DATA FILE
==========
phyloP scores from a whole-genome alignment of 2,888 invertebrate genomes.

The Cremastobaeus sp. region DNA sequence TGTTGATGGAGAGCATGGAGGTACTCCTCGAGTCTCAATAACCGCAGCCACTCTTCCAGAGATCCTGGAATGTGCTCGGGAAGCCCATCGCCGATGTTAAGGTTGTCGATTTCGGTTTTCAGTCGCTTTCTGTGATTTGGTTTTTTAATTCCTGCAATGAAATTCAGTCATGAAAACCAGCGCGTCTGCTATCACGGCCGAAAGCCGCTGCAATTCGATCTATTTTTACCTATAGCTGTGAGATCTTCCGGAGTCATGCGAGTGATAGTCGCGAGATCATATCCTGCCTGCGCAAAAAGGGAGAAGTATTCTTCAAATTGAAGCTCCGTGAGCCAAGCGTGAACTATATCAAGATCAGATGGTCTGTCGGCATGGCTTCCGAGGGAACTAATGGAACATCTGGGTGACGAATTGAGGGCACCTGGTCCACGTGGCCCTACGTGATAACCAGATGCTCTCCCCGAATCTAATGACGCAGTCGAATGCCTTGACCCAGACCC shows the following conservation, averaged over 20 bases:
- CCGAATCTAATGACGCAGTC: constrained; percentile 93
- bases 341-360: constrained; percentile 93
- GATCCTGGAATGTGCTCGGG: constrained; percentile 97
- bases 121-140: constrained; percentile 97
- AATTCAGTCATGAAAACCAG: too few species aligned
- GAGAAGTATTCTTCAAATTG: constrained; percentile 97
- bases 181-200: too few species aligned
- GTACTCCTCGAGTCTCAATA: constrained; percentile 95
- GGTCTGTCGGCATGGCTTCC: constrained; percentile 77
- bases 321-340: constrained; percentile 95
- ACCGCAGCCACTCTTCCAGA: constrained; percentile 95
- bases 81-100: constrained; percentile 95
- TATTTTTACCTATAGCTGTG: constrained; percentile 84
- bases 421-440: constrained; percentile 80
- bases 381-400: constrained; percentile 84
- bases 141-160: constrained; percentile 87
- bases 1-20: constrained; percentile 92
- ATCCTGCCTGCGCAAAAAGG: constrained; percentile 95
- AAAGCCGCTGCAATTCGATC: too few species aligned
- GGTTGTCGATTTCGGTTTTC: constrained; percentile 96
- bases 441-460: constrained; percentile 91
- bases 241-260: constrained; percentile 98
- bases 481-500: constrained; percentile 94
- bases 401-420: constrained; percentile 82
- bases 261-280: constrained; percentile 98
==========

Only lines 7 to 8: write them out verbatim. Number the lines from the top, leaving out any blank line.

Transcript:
- AATTCAGTCATGAAAACCAG: too few species aligned
- GAGAAGTATTCTTCAAATTG: constrained; percentile 97